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The Secret Plan for Snap Back

On Friday there was a secret online conference of 90 advisers to the National Cabinet who were tasked with developing a plan for bringing Australian life back to normal. The group comprises infectious diseases experts, epidemiologists, economists, social policy experts and public administrators, from all over Australia.

In the first instance they will do the research and analysis that will underpin the public policy measures at the Commonwealth and state level. The medical advisers will be analyzing the data of community transmissions to determine the rate and nature of the infection spread. Once the trends are clear then social activities can be prioritized according to the level of medical risk. After that, activities will be resumed that have the biggest economic and social impact. Finally the group will evaluate the economic policies that should be implemented to crank the economy up again and how the debt and deficit should be managed into the future.

The objective of this approach is to ensure that the National Cabinet has the information that will enable national policies to be implemented rather than a political ‘free for all’ driven by voter sentiment. The latter could undermine both the health and economic recovery.

An example of poor policy is the premature school closures. The advice from the medical experts is that the risk from infection spread as a consequence of schools remaining open is negligible at the present time. However a combination of panicking parents and over-reacting teachers unions has precipitated virtual school closures, which is very damaging to a generation of students. Students in year 12 are likely to be forced into tertiary study with inadequate preparation because, for many, the employment market offers them limited opportunities.

One way out will be for the tertiary institutions to undertake remedial courses but it will mean those students incur an additional HECs debt unless there is a policy adjustment.

At the other end of the scale, students from low socio-economic households are in real jeopardy. If they do not attend school for an extended period there is a chance they will not go back if they are over the age where they can leave. In circumstances where there may be higher than normal levels of unemployment, it is possible they will never work in their entire lives. This would represent enormous economic waste.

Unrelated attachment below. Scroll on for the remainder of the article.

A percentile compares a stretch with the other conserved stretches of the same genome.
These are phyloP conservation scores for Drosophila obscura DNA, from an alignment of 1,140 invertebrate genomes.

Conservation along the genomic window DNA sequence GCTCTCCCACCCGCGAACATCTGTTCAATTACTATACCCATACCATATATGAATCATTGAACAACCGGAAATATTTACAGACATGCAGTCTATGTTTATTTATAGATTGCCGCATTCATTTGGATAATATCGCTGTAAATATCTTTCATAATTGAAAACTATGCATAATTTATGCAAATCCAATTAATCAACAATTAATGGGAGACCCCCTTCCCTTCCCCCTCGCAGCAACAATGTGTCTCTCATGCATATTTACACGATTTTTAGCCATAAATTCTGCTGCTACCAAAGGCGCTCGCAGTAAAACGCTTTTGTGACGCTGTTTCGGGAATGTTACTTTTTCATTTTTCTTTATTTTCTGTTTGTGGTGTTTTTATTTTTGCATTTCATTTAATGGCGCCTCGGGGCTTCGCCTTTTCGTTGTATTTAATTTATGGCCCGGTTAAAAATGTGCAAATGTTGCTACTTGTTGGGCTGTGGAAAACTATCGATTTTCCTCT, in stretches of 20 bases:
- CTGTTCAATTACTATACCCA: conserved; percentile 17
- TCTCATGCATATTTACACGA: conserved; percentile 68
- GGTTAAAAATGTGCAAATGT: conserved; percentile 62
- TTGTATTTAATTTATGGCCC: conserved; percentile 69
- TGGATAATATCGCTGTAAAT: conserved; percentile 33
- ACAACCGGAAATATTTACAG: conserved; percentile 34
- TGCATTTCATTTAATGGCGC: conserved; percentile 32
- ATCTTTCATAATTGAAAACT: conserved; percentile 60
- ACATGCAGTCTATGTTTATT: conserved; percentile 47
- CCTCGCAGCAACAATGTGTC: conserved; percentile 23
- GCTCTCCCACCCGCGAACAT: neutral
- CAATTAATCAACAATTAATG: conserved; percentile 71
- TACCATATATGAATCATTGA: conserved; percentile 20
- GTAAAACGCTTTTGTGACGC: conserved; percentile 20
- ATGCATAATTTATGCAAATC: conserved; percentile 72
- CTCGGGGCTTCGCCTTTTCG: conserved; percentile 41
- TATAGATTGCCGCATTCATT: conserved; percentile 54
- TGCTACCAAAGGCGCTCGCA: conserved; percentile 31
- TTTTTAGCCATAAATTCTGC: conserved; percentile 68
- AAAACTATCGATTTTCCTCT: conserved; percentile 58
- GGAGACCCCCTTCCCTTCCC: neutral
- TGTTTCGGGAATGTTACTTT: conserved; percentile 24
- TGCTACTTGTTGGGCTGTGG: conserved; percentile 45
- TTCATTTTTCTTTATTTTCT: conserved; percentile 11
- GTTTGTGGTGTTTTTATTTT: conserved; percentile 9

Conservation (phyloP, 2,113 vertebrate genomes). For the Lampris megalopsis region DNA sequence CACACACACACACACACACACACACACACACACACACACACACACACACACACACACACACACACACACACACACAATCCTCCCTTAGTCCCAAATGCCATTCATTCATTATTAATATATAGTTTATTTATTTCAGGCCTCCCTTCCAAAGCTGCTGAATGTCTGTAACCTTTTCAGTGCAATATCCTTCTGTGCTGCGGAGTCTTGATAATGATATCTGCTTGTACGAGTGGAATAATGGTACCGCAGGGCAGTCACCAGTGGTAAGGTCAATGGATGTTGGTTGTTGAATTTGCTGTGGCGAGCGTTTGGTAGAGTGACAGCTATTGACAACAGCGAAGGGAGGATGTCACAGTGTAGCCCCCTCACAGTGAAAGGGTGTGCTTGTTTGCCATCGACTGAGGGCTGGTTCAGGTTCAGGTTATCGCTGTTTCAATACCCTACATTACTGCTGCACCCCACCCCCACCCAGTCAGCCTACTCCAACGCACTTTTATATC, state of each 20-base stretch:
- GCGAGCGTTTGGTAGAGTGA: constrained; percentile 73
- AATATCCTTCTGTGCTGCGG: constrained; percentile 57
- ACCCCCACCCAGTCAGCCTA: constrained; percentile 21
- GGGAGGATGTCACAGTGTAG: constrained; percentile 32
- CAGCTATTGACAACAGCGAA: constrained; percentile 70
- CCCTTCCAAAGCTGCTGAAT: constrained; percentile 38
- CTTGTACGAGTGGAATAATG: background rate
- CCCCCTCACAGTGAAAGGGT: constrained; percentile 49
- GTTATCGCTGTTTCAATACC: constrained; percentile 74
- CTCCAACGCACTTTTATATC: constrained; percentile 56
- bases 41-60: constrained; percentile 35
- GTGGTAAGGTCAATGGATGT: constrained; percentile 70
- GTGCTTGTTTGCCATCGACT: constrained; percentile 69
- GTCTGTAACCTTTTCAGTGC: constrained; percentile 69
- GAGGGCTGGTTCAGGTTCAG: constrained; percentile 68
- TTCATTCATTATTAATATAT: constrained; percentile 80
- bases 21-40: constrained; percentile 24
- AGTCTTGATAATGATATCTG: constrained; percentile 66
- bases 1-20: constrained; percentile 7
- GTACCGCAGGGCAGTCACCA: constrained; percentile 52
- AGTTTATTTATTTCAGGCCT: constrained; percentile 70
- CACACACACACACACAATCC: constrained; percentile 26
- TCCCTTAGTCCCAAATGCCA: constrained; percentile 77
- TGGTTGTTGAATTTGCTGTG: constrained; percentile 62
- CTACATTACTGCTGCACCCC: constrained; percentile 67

For younger children the risk is that they will suffer because of domestic violence, household substance abuse and social disconnection. These are not issues about which governments can make policy on the run. They must be prepared for long term consequences including greater expenditure on social supports when income support is withdrawn.

From the private sector perspective there are two pivotal figures advising the National Cabinet on recovery: these are Nev Power, the former boss of Fortescue Mining, who is heading the National COVID-19 Coordination Commission, a crack team from all sides of politics handpicked by Morrison to use their extensive networks and influence to help Australia combat the virus and Greg Combet, who is the key adviser on industrial relations and superannuation.

Power has the daunting task of getting the private sector to snap back into a state of high productivity as soon as circumstances allow. The threat that this won’t happen is dire. The longer the economy is in the doldrums the bigger the economic hole will be. At the same time business owners will need some flexibility from unions as they come out of the wage subsidy program, if business activity does not pick up.

At the same time there will be a need for capital to finance the recovery. Much of that capital will come from superannuation funds but they are being negatively affected by the current recession. Greg Combet will be essential to the negotiation of a solution to the capital raising problem.

The National Cabinet does not want to discuss the work that is going on at the present time for fear that external commentators will try and second guess the outcomes which will create a strong backlash. However there is no hope that the lid will be kept on for very long and government will need to set out the elements of the plan sooner rather than later.

Meanwhile the coronavirus policy is working. On Sunday South Australia announced that it had only two new cases overnight.

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